Django-twilio to the Rescue

Amanda Casari recently gave a remote presentation (via Zoom) at Cleveland PyLadies on the topic of Feature Engineering for count and text data. Since she graciously offered a copy of her book to give away at the meetup, I wanted to put together a fancy little Twilio app to allow livestream viewers to enter.

I don’t know if I’ve come to expect an unreasonable level of documentation or what, but I was disappointed that the Twilio documentation only really gave useful information for hooking to Flask apps. While I’m not new to Flask, I’m much more fluent in the Django framework. As I was on a time crunch, I decided I was spending too much time looking up Flask particulars, so I ultimately stuck with Django for this particular project.

Handling the names that participants would be texting was my first goal, which was the minimum viable functionality. But, in typical Utterberg fashion, I decided to complicate things by having my app also generate a confirmation text response. I find it frustrating when you can’t be 100% confident that you entered the right digits, so a confirmation text seemed like it’d be worth the effort. The database structure was simple, as all I needed the app to do on intake was store the phone number and text body (participant name, per giveaway instructions) in a single model. Getting the webhook to play nicely on a data type level turned out to be the main nightmare. I must have wrestled with manual solutions for almost an hour!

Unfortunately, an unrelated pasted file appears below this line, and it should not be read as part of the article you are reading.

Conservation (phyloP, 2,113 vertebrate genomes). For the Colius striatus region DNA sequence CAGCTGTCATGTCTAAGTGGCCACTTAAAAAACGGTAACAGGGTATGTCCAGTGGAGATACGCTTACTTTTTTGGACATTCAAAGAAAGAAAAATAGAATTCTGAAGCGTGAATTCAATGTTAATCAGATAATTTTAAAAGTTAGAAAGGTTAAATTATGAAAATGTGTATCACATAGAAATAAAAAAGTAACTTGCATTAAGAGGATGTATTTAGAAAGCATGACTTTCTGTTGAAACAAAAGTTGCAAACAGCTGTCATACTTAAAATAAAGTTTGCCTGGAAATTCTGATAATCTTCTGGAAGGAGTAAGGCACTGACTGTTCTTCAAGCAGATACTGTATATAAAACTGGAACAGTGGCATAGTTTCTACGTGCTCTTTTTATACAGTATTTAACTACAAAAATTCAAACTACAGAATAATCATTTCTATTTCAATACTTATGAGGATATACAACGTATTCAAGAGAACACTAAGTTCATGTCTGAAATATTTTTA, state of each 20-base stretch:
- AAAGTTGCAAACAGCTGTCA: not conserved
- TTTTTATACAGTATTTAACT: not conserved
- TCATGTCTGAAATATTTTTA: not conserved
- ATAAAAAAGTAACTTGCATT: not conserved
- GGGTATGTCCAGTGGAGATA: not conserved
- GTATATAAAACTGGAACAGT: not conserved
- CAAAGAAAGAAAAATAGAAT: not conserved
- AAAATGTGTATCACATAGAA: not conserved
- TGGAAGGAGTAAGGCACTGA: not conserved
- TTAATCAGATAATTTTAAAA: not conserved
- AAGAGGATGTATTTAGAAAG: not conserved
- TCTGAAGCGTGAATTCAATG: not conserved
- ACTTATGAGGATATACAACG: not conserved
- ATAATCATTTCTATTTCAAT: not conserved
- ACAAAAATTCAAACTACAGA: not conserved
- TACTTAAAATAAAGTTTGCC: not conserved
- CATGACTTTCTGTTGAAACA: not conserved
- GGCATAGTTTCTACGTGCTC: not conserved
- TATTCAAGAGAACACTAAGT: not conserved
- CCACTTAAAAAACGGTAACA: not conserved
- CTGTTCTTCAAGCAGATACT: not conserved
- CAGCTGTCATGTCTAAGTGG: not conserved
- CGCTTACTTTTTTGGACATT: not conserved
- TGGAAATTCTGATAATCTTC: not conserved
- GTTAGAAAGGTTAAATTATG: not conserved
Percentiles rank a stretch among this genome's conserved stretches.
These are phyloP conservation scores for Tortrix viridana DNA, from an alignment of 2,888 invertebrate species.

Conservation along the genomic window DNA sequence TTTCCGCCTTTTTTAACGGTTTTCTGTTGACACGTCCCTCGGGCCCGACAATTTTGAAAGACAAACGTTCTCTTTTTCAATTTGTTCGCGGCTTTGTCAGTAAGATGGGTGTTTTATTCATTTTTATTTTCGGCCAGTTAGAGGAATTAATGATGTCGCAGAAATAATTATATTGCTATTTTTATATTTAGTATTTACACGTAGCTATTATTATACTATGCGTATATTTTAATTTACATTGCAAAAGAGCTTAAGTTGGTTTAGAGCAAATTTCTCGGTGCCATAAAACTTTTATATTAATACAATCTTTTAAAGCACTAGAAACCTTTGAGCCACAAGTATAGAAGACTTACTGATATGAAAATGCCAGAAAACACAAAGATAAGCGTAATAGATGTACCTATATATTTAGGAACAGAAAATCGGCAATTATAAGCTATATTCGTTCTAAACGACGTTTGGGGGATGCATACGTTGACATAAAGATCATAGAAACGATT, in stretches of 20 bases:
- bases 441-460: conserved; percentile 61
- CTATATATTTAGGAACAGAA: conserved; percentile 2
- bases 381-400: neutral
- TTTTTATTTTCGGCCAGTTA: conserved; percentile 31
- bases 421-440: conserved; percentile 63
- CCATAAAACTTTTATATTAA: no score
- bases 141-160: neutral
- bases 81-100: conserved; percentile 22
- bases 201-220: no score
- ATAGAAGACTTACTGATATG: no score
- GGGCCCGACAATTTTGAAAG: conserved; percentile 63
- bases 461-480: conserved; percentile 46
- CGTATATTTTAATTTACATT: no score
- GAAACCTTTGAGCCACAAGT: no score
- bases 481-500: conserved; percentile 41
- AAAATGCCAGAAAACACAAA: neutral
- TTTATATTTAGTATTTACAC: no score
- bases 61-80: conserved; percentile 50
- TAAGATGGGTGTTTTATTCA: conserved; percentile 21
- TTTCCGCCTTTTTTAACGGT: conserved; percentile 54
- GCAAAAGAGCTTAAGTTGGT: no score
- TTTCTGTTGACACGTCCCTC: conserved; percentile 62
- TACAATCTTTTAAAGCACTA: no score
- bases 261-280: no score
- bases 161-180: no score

Before django-twilio
Before django-twilio: Django did not play well with Twilio out of the box.

However, as this helpful article from Paul Hallett points out, the django-twilio package works in Django debug mode and formats the HttpResponse object in the way that Twilio expects! I had basic functionality with about 3 hours to spare.

Of course, opening the door to auto-generating texts led to me adding a congratulation text to the winner and “aw shucks, not this time” texts to all other entrants upon the official contest drawing. Luckily, a simple “for” loop in my random selection view took care of that pretty easily. Each participant received a text with a link to the GitHub repo for the book – and everyone except the winner also got a link to purchase the book itself.

Code for this project is available at https://github.com/mUtterberg/book_giveaway – though please do remember that I ran this locally via Ngrok due to time constraints. If I run a giveaway on this script again, I’ll be setting up legitimate hosting for it first.

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